FALMOUTH - They hide during the day, only to
emerge when you fall asleep, so they can suck your blood under the
cover of darkness.
"There's sort of a boogeyman effect to them,
because they come and feed on you while you're sleeping," said
Thomas Lacey, executive director of the Falmouth Housing Authority,
about bedbugs, which were found at the Harborview Apartments on
Scranton Avenue about three weeks ago.
The housing authority immediately took
corrective measures after residents and building staff discovered
the parasites in the laundry room and at least two units in the
building that's home to elderly and disabled residents, Lacey
Last week, one of the two units was
successfully treated, and dogs trained to track bedbugs found none
outside the other affected unit, which is also scheduled for
treatment, he added.
As the resurgence of bedbugs continues to
leave a trail of itchy bites
across the country, the scourge is beginning
to affect public housing on Cape Cod.
While few infestations have been reported,
officials across the region are preparing for what some see as
inevitable: the need to rid their buildings of the bugs.
"It's like a bad horror flick," said Richard
Pollack, a public health entomologist at Harvard University's
School of Public Health.
Some of the former remedies for bedbugs were
nightmarish. The early 1950s, for instance, brought forth an era
where strong insecticides, such as DDT, were widely sold at low
prices and used in households on a regular basis, Pollack said.
"We know now that ... wasn't such a good
idea," Pollack said, referring to the practice's tendency to leave
lingering, dangerous chemicals for people to inhale.
In the past three years or so, the
prevalence of these pests has grown from barely noticeable to
full-blown, especially in multi-family homes and hotel rooms.
"It's just everywhere; the Cape is no
exception," said Barbara Thurston, Bourne Housing Authority
Thurston experienced the problem firsthand
in early spring when four units at the Continental Apartments,
public housing for elderly residents in Buzzards Bay, became
infested. The housing authority shelled out $250 per hour for a dog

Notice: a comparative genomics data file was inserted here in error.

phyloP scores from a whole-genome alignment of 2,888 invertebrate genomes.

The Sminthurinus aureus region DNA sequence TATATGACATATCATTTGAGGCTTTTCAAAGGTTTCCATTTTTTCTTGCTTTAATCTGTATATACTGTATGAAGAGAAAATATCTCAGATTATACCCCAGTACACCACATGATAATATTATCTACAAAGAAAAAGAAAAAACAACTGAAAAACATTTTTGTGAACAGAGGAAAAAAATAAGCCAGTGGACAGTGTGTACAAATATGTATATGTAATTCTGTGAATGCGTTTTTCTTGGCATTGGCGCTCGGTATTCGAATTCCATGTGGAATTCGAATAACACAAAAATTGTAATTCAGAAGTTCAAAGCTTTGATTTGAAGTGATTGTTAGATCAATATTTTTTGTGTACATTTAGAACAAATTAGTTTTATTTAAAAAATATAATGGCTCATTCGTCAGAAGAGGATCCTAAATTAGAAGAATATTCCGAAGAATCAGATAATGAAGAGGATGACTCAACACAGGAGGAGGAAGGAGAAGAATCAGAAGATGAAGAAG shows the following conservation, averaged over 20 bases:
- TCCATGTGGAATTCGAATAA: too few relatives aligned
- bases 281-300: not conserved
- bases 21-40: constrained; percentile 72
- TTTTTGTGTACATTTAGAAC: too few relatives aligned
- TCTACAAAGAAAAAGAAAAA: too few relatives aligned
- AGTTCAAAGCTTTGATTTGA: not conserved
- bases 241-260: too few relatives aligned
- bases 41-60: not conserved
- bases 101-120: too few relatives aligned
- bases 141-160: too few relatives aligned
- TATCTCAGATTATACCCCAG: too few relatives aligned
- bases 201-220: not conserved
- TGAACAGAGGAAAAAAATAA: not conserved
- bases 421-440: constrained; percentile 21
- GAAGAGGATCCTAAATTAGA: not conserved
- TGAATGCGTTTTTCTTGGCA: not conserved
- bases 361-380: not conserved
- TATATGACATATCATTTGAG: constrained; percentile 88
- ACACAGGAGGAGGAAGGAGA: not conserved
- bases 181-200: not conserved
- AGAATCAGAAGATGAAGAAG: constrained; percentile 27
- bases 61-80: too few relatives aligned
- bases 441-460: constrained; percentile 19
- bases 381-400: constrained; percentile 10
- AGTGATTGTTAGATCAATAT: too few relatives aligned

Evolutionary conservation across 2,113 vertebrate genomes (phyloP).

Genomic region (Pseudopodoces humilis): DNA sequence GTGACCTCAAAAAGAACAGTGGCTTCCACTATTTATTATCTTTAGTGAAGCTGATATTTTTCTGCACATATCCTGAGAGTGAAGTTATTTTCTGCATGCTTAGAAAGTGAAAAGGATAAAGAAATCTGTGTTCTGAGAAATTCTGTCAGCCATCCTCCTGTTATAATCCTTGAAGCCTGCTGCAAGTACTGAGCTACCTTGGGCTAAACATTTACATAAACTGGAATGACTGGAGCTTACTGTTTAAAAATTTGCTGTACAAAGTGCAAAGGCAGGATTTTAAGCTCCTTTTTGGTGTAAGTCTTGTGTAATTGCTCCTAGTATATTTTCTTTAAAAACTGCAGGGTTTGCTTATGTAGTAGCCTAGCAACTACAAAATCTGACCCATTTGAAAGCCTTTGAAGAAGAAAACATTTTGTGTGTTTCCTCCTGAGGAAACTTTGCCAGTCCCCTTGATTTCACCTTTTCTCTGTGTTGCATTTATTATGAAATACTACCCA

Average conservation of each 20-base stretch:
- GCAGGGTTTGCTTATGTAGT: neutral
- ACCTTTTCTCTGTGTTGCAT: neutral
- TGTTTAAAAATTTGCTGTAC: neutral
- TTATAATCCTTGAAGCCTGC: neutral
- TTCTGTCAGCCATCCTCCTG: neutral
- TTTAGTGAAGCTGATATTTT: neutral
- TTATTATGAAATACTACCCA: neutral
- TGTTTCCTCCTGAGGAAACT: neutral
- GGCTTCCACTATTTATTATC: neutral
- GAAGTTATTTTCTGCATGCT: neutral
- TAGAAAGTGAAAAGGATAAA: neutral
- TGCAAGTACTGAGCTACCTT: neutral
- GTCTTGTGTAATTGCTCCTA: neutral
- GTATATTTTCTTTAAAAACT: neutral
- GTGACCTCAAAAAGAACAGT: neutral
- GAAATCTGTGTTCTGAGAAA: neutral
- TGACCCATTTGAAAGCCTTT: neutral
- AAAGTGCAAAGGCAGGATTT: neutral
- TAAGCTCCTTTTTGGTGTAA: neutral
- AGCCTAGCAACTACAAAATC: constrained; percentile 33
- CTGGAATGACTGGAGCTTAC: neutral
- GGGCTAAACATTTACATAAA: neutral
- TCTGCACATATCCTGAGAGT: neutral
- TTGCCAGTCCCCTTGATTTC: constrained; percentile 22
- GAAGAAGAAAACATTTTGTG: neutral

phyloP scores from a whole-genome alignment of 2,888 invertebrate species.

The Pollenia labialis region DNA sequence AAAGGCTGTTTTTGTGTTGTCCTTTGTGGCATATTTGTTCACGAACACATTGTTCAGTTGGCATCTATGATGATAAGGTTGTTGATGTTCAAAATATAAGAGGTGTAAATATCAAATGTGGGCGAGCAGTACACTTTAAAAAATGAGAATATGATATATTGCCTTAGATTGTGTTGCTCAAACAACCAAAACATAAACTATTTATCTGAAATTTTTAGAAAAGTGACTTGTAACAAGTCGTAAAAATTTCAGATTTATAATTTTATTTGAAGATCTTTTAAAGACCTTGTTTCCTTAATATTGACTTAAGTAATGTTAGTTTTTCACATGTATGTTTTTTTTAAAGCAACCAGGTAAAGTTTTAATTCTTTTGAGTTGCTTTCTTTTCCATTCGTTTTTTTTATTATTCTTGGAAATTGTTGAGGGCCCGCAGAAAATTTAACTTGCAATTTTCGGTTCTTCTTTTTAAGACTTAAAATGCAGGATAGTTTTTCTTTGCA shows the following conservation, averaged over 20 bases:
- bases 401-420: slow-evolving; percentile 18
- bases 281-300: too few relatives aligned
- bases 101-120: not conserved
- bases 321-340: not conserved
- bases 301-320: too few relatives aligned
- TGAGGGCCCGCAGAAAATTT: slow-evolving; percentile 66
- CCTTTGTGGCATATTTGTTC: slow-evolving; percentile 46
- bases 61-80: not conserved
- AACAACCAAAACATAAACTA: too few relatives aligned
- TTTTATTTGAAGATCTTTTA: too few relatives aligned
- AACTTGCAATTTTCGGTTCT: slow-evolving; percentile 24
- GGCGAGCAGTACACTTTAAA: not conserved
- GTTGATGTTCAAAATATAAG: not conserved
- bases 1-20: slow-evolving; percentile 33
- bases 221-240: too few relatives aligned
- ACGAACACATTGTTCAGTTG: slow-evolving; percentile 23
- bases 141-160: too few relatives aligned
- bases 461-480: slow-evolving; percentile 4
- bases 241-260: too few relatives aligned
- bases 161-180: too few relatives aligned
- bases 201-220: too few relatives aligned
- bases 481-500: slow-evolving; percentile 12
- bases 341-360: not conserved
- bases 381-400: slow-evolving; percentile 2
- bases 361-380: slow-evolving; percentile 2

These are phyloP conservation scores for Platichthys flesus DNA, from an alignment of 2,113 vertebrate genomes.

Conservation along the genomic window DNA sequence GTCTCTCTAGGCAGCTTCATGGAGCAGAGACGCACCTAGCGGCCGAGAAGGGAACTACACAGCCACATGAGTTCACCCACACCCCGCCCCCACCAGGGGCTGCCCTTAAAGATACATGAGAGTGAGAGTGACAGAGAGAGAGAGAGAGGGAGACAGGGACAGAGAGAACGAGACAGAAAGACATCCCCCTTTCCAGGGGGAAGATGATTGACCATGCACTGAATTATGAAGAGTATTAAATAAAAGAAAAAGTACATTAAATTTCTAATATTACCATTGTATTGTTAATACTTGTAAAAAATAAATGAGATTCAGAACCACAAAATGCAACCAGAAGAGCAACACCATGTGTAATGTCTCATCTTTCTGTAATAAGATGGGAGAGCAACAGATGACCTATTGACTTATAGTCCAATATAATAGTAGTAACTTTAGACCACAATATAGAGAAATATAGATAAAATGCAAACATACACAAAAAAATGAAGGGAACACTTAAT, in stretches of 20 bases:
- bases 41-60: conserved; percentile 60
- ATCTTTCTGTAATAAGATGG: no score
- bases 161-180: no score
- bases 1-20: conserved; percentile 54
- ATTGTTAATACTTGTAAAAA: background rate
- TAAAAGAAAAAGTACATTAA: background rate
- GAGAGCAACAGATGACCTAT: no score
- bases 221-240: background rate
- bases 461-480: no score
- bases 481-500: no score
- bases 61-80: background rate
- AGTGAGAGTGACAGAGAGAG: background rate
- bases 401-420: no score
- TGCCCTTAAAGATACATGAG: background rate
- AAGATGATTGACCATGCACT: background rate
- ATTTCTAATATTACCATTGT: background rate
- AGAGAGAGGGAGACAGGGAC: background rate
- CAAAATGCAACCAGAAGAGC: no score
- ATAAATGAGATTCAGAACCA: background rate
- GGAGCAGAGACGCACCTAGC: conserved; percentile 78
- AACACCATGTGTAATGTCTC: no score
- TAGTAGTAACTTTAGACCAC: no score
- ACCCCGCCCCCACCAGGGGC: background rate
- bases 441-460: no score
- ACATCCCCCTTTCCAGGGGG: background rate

to find the bugs and then $1,000 per unit to eradicate them,
The pricey extermination method used at the
Continental Apartments is a non-toxic one that heats affected rooms
to about 140 degrees, said Sandy Rubenstein, who owns Pure Heat, a
company that provides this service. The heat kills all bedbugs and
eggs without using chemicals, Rubenstein said. Chemical treatments
also remain a popular method for eradicating the bugs.
Bedbugs typically use humans as vehicles to
travel, and they reproduce wherever they land, said Pollack. They
can crawl into clothing or suitcases left unattended in an infested
room and find a new home in a mattress, couch or other places where
they might find something on which to feed. Their methods of
spreading makes places like hotels and apartment buildings
especially vulnerable to the species' proliferation.
"We are preparing in case it does happen,"
said Sandee Perry, executive director of the Barnstable Housing
"(Bedbugs) are around when you have a lot of
people," Perry said. "Unfortunately, it's inevitable."
Staying in front of the problem, Perry is in
contact with other housing authority directors who have dealt with
infestations and sends her employees to training sessions that
teach them how to identify the pesky insects, find where the bugs
came from, and educate residents on how to keep them from
While the small, flat, reddish-brown
creatures are more prevalent than in past years, Pollack said
hysteria over bedbugs has caused many people who seek out his
pest-identifying business, IdentifyUs LLC, to show him samples of
things like table lint, convinced they are bedbugs.
"It's something (on which) we just need to
educate ourselves to deal with in a rational way," Pollack said.
"In many cases, they've already spent $5,000 or more to treat their
home" before discovering it isn't infested.
Pollack also stressed that, contrary to some
social stigmas that only dirty or dilapidated homes become
infested, bedbugs don't discriminate between victims.
"Bedbugs don't care how thick your wallet is
... how clean your house is, or how much you shower," he said.